This workflow allowed for the implementation of a fed-batch approach (where a reagent is added to a reaction mixture throughout the duration of the reaction and not just at the start of the reaction), resulting in doubling the reaction yield compared to standard IVT protocols, reaching the final production yield of over 10 mg/mL. Sekirnik and coworkers also applied this HPLC-based monitoring concept to successfully produce therapeutically relevant mRNA lengths (which typically consist of several hundred nucleotides up to several thousand), demonstrating that the workflow they developed has immediate applications to the production of mRNA biopharmaceuticals.
Scaling up the production
Following the IVT optimisation, the group set out to use their approach to produce a larger amount of mRNA using a bioreactor. They combined their monitoring technique with a large, single-use reactor (AMBR250), which is widely used in many biopharmaceutical laboratories for cell-based production of biopharmaceuticals. This approach managed to produce approximately 2 g of mRNA from a relatively small reaction volume of 100 mL, which is sufficient to produce approximately 20,000–60,000 vaccine doses (if we assume the dosing used by BioNTech/Pfizer and Moderna in the COVID-19 vaccine). Additionally, this approach led to a cost reduction of 50% per mg of mRNA produced compared to batch mode production.The group’s approach led to a cost reduction of 50% per mg of mRNA produced.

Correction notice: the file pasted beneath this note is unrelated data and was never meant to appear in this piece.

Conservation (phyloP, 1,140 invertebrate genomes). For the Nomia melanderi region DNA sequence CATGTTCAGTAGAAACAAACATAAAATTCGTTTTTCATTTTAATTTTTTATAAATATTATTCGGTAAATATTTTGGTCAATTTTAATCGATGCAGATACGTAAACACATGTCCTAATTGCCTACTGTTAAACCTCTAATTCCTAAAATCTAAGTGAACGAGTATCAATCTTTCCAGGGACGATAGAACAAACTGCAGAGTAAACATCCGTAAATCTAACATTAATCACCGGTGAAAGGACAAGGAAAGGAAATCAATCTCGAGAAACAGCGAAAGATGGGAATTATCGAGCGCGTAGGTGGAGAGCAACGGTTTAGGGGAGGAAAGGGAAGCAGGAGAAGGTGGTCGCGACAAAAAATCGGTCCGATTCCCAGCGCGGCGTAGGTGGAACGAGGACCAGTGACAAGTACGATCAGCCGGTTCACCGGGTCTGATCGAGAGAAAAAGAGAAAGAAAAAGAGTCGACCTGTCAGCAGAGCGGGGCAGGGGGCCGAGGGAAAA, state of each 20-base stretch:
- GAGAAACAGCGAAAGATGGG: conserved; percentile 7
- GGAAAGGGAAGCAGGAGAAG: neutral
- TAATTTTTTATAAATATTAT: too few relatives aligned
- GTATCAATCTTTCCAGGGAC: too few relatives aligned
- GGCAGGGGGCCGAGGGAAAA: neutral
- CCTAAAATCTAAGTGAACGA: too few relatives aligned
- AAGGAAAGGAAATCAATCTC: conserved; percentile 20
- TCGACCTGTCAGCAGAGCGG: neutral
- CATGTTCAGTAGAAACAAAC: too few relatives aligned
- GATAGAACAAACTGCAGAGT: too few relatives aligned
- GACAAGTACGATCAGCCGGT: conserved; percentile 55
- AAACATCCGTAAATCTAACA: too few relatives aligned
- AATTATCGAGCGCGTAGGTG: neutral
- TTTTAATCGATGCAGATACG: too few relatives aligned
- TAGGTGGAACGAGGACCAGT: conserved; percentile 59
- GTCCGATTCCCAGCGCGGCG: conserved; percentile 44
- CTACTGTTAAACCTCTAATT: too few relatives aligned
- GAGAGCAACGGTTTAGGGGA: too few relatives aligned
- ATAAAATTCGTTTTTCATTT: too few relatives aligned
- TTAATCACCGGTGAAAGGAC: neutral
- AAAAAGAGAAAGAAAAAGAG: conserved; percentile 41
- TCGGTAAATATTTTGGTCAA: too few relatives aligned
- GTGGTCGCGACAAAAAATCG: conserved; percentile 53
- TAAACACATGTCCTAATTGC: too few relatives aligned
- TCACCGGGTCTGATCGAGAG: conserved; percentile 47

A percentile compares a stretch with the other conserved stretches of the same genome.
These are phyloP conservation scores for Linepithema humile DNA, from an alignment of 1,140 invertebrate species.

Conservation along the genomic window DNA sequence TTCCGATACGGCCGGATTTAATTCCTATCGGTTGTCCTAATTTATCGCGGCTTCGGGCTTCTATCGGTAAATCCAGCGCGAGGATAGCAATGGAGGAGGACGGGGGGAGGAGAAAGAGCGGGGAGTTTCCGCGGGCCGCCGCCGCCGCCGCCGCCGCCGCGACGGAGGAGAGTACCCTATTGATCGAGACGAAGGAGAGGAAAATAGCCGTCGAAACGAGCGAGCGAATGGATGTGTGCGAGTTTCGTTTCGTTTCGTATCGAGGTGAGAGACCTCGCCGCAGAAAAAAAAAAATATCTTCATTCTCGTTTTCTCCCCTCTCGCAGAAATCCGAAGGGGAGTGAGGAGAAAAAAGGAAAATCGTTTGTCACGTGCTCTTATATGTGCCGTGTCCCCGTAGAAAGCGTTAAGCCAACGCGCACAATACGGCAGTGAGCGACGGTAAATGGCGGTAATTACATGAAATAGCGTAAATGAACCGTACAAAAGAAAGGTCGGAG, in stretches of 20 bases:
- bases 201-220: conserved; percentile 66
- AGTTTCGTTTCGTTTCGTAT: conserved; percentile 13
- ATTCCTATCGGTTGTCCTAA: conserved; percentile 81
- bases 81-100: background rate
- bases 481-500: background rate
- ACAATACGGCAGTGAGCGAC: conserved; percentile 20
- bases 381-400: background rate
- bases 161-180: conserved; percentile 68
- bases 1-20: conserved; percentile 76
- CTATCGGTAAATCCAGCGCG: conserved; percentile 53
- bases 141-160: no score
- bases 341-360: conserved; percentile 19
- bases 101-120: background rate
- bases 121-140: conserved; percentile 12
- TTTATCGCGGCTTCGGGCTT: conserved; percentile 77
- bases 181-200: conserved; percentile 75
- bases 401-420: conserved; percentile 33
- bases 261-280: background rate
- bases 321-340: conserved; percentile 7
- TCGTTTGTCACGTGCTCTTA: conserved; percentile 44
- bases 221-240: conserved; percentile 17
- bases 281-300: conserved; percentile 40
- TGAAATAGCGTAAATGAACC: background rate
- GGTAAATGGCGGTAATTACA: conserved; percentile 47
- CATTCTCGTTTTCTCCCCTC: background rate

Now, the next step for the group would be to work on automated sampling, coupled with data analysis to manage and minimise impurity formation, and at the same time using computational tools to analyse large data sets on IVT reaction kinetics.
In conclusion, automated bioreactor systems used in a fed-batch mode, coupled with a PATfix® HPLC-monitoring system, could initiate the large production of mRNA, which will decrease the cost of reagents and finally decrease the cost of the mRNA vaccines. Sekirnik and colleagues managed to give an answer to a frequently asked question: can we produce large batches of mRNA with limited cost? This could improve the production of mRNA molecules and lead to the development of mRNA vaccines for many different diseases.
Personal ResponseWhat did you find most exciting about this work and where do you see the field moving in the future?
The COVID-19 pandemic revealed both the tremendous clinical potential of mRNA vaccines and the need for innovation in production technologies to produce cheaper vaccines of high quality at large scale. We wanted to better understand the bottlenecks in the process and realised that not enough attention was paid to the most critical step in production. By applying our analytical technology, we gained valuable insights into the reaction that produces mRNA; this led to better control of the reaction and consequently an ability to reduce the cost of producing mRNA. We continue to innovate in developing better bioprocessing tools and data processing technologies to get a better understanding of the mRNA production process. I am very excited about the near future – there will be lots of innovative technological developments in the mRNA field.